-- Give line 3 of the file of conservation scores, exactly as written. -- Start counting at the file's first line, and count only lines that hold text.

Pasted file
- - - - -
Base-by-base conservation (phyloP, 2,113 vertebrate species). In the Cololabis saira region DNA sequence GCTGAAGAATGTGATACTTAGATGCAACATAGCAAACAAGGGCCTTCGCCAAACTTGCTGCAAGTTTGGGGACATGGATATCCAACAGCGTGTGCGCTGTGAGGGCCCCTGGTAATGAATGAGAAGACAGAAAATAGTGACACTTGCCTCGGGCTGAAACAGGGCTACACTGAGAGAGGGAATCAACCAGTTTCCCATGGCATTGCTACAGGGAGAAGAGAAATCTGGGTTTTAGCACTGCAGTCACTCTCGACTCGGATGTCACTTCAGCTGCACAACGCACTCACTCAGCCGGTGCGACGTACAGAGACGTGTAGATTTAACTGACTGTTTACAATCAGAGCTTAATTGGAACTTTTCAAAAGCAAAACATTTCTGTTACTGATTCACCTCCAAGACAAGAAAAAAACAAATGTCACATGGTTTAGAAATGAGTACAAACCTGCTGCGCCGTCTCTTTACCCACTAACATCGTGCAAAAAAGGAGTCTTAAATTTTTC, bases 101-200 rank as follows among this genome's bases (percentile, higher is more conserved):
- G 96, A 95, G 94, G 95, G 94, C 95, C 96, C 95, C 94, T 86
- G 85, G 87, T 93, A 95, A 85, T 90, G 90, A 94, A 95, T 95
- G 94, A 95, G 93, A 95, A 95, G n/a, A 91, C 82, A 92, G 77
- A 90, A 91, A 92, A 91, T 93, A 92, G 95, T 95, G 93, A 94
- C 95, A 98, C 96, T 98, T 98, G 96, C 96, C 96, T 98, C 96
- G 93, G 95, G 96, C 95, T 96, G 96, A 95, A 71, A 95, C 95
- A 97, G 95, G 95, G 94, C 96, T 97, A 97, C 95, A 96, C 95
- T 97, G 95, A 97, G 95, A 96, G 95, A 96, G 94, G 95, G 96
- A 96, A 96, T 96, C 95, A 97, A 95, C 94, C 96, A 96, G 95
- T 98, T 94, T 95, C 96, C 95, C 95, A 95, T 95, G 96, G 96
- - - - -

- G 85, G 87, T 93, A 95, A 85, T 90, G 90, A 94, A 95, T 95